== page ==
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Differences in New Development Projects in Mexico  

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Puerto Vallarta Condo
Credit: Harriet Murray

There are differences in new development projects in Mexico compared with the United States. Today, I would like to explain how it is done in Mexico.

Money

Recent sources of money in this market have included private investment funds and bank loans for a percentage of new projects.  At this moment, the majority of new condo construction are bought for cash from the buyers and the developer builds with these funds. If there is no lender involved, there will be fewer professionals who have used due diligence to determine the viability of the project and have the experience and financial strength of the developer builder. This leaves the buyer the responsibility to conduct due diligence on his/her own.

Project

The project will have to be permitted by the city or municipality. Developers may request deviation from building requirements, if there are other examples of what they want to do in that neighborhood. Or the developer will appeal to the municipality for a permit to be bigger or taller if the site does not take the views of persons just above the project.

Legal

In the State of Jalisco, the condo regime that establishes the legal entity is done after construction is completed and when an occupancy permit is granted. In Nayarit, the condo regime or legal entity has to be established in order to obtain the building permit.

Success or Failure of Project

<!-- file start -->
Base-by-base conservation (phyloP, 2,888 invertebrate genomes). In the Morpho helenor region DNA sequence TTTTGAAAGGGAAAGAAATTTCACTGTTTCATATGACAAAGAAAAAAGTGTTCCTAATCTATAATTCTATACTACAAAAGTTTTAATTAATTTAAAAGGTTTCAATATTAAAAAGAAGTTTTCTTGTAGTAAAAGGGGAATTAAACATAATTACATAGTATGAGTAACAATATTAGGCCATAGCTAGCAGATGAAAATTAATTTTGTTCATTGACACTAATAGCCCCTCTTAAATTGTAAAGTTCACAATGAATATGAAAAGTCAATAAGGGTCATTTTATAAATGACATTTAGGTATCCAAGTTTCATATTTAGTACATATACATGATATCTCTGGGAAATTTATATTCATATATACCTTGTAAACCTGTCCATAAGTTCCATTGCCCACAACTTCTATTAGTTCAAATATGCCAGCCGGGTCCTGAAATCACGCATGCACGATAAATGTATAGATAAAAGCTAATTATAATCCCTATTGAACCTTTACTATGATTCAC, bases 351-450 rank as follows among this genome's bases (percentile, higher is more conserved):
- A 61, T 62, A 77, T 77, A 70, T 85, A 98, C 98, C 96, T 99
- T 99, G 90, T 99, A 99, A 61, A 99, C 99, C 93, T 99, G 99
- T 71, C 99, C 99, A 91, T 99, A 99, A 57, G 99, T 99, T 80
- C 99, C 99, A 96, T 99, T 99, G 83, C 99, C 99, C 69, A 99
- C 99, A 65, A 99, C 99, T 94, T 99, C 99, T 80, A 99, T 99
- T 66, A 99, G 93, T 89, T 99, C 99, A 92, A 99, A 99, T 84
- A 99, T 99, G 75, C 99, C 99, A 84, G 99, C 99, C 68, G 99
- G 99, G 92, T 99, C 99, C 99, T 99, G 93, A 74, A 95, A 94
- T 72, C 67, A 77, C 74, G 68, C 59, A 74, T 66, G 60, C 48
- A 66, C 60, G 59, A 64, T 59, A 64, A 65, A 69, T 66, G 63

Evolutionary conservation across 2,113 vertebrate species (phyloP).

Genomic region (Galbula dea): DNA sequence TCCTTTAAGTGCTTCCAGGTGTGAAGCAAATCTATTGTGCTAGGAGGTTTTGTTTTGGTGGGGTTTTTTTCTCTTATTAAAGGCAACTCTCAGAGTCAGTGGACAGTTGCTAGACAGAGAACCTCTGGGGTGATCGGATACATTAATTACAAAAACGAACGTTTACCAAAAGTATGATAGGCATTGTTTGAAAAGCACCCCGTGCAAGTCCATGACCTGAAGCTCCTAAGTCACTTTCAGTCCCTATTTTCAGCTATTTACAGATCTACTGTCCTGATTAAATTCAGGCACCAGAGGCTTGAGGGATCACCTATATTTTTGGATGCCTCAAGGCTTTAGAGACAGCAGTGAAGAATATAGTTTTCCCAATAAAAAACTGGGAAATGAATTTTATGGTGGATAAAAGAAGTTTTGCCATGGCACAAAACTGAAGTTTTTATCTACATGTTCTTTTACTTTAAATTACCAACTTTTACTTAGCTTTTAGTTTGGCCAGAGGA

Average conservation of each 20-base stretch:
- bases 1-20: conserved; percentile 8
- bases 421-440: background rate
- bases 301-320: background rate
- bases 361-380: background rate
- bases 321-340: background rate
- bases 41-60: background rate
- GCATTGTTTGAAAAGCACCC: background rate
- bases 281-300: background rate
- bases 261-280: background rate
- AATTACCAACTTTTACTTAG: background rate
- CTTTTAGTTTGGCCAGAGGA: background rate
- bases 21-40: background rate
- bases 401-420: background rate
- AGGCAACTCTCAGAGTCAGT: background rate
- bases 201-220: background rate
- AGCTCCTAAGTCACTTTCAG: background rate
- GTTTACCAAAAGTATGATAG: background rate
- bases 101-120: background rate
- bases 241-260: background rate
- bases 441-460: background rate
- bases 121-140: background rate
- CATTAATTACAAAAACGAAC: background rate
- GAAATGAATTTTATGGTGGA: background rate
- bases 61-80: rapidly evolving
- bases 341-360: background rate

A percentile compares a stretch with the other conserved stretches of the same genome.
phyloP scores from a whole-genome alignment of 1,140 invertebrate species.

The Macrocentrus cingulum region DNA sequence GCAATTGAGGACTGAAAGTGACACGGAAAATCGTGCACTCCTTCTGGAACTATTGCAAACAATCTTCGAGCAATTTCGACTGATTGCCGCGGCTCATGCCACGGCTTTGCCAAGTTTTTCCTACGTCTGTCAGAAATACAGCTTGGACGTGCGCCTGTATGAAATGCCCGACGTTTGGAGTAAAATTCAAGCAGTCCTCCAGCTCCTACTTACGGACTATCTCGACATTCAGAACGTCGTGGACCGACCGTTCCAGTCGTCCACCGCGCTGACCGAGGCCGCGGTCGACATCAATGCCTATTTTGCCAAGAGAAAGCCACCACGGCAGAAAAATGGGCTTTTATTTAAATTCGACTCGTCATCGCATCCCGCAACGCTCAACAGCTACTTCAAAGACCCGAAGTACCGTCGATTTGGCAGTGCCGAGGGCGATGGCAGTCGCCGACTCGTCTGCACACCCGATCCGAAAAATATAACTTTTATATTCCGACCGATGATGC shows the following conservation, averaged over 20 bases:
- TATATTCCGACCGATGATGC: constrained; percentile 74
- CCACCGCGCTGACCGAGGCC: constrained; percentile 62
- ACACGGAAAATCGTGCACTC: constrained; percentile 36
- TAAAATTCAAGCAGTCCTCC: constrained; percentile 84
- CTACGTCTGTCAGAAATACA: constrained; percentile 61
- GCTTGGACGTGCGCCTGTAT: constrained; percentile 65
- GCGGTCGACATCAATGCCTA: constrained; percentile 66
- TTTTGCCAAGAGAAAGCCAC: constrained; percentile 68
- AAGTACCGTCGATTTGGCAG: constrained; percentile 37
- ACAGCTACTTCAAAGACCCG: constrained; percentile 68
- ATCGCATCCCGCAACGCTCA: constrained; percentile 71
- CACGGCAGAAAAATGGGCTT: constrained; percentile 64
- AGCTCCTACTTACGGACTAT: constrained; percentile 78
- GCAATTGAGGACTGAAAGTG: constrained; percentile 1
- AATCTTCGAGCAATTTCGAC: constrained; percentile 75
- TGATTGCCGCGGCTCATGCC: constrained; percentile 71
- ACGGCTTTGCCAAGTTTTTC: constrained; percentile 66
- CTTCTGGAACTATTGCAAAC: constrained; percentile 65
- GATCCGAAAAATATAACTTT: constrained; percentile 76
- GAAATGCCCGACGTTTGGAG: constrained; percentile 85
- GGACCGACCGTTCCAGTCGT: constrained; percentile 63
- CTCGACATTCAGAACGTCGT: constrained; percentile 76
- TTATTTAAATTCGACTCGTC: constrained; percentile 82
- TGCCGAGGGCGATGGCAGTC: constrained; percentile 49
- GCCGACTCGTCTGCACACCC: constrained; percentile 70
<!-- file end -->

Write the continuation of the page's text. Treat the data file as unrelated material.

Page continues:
The project will also be affected by forces out of its control. It will be affected by the ability and decision of the developer to provide funds sufficient to finish the project for the buyers who have become investors. Natural disasters, security and world economics can affect the demand for the development.

Monetary differences in the Mexican pesos versus the U.S. dollar or Canadian dollar historically have given the developer many pesos to pay for construction, and to be a cushion against cost overruns.

Foreclosure

If there is no loan on the property and the project stops, there will be no foreclosure process. The project will need funds of the developer or additional funds from some source. The problem will be to finish the project and how the funds will be provided.   There is no precedent for the city or state to become involved in the condition of an unfinished property, even if it is unsafe or deteriorating.

It is interesting to note that we have current product because of Mexican developers. They have come into the market and built without needing to prove to lenders there was a market for a new real estate product. The engine driving the train the past five years has been the successful sale of over 900 new condos in a popular part of town.

The current developers (and those coming), as well as the city, are responsible to stay on top of the issues and not overbuild product or corrupt the infrastructure.

This article is based upon legal opinions, current practices and my personal experiences in the Puerto Vallarta-Bahia de Banderas areas.  I recommend that each potential buyer or seller conduct his/her own due diligence and review.

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